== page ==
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Swingers: The Latino Vote

The number of Hispanic-Latino elected officials has grown nearly 75 percent over the past two decades, but Hispanic-Latino politicians still comprise less than 2 percent of all elected officials in the country, according to an analysis by the National Association of Latino Elected Officials (NALEO).

The Hill reported that the study found there were 7,087 Hispanic-Latino elected officials as of 2021 out of more than 500,000 elected positions nationwide.

In other words, 1.5 percent of all elected officials are Hispanic-Latino, compared to 18.5 percent of the population, according to the Census Bureau.

There has been plenty of debate over Hispanic-Latino voters shifting to the right in the 2020 general election. The general consensus is that 3 in 5 (or slightly more) Hispanics-Latinos voted for President Joe Biden over then-President Donald Trump. Still, there’s no denying Trump made gains among Hispanics-Latinos — and in some places, quite sizable ones, as reported by FiveThirtyEight.

Going forward, such swings among Latinos — the largest ethnic or racial minority group in the country — could affect each party’s chance of carrying important states while also putting Democratic-leaning territory in play for the GOP.

“This current administration has yet to deliver for the (Hispanic-Latino) community,” said Julio Ricardo Varela, interim co-executive director of Futuro Media Group, co-host of the “In The Thick” podcast, and founder of Latino Rebels. Varela discussed on Under the Radar with Callie Crossley how Democrats’ voter bungling could really haunt them in this year’s midterm elections. He believes not enough has been done to help Hispanics-Latinos during the pandemic, who have been disproportionately affected by COVID-19, as well as immigration reform. “It is an issue of the heart.”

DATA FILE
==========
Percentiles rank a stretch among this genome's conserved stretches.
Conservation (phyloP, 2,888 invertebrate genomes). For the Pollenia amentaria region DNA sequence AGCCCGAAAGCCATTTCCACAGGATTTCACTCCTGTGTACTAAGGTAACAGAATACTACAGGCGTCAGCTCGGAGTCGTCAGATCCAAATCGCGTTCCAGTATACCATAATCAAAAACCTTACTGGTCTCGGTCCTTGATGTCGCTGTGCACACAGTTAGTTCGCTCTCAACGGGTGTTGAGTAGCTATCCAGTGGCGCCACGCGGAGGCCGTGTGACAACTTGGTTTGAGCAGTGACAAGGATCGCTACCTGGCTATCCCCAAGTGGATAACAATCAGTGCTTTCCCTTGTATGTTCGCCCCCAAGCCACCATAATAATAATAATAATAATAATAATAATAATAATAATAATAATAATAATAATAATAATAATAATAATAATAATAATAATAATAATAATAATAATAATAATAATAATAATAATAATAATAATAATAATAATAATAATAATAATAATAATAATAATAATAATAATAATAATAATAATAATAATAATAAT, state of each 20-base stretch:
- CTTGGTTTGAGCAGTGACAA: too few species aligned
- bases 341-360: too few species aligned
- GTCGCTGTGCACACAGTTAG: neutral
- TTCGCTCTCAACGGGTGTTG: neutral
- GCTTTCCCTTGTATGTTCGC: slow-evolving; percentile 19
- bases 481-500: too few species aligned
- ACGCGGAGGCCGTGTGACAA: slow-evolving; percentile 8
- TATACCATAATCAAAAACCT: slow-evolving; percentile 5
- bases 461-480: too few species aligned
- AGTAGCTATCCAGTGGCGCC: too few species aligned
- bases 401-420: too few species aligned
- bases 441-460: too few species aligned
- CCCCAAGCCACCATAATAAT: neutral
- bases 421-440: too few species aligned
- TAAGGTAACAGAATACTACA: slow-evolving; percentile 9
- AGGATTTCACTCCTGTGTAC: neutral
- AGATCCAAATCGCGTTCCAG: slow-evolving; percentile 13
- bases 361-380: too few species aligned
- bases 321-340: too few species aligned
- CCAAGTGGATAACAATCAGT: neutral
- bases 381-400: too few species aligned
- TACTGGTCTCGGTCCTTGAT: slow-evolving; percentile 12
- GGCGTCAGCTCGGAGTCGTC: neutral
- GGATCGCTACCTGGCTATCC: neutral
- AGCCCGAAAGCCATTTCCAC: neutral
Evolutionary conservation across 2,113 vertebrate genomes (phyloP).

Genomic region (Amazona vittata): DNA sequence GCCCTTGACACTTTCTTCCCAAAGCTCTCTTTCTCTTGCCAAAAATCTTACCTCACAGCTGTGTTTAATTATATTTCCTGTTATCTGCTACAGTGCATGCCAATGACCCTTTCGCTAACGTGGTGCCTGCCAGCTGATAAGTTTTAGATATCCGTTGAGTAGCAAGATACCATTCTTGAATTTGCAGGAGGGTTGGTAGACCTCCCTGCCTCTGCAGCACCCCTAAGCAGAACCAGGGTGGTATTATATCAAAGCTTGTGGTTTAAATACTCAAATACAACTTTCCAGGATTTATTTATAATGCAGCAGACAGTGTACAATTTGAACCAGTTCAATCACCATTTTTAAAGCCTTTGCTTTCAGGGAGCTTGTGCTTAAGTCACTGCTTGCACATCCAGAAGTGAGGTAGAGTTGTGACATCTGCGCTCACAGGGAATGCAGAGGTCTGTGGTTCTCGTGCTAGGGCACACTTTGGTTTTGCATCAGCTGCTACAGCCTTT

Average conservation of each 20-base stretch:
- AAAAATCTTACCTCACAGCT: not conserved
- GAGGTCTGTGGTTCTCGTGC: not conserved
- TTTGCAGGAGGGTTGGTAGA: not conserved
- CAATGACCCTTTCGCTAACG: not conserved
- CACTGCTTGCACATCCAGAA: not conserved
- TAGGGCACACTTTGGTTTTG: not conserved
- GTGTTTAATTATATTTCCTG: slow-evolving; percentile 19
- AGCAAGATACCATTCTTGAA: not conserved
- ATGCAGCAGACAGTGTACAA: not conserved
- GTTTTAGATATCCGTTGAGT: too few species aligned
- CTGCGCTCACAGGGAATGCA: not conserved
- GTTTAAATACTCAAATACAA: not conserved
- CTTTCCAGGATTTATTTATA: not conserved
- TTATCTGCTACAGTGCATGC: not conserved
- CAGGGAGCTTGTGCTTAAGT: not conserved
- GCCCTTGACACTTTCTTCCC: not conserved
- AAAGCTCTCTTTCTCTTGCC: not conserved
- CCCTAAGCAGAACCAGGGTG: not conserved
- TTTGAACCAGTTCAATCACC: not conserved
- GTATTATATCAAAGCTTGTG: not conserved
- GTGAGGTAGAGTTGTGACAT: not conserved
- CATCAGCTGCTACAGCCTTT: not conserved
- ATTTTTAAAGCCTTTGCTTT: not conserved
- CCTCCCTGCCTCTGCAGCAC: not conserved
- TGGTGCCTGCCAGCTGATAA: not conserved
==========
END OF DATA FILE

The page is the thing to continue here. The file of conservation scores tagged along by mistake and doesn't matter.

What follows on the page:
“There is a tendency for Democrats to take the Latino vote for granted and assume that because the Latino population is growing then they will permanently gain more and more control,” said Tibisay Zea, senior reporter at El Planeta in Boston. Zea joined Varela as a guest on the WGBH News program. She says Hispanics-Latinos tend to act like a swing state.

Hispanics-Latinos are pretty swingy compared with other voting blocs, reports FiveThirtyEight as they’re just not that attached to the two major parties. In Gallup’s 2021 polling, 52 percent of Hispanic-Latino Americans identified as independent, which was 10 percentage points higher than the population as a whole (42 percent). And while studies show that voters leaning toward a party do tend to back that party, they are still more likely to vote for the other side than voters who strongly identify with a party.

About one-third of Hispanics-Latinos weren’t born in the U.S., which means many haven’t developed a strong allegiance to either party. As a result, many first-generation Hispanics-Latinos haven’t instilled loyalty to either party in their children, which is often how younger voters in the U.S. form their partisan identities.

“I don’t think either party is doing enough,” Arturo Vargas, CEO of NALEO. “One of the things that we did see the Republican Party do over the past several years is trying to grow the number of Latino Republicans running for nonpartisan offices.”

“That is a smart strategy,” said Vargas who believes the political party that builds a bench of Hispanic-Latino candidates to run for higher office – is the one who ultimately will be victorious.

In the 2020 election, the Pew Research Center finds of the more than five million eligible voters in Massachusetts, 452,000 were Hispanic-Latino.


Cover Photo by cottonbro from Pexels

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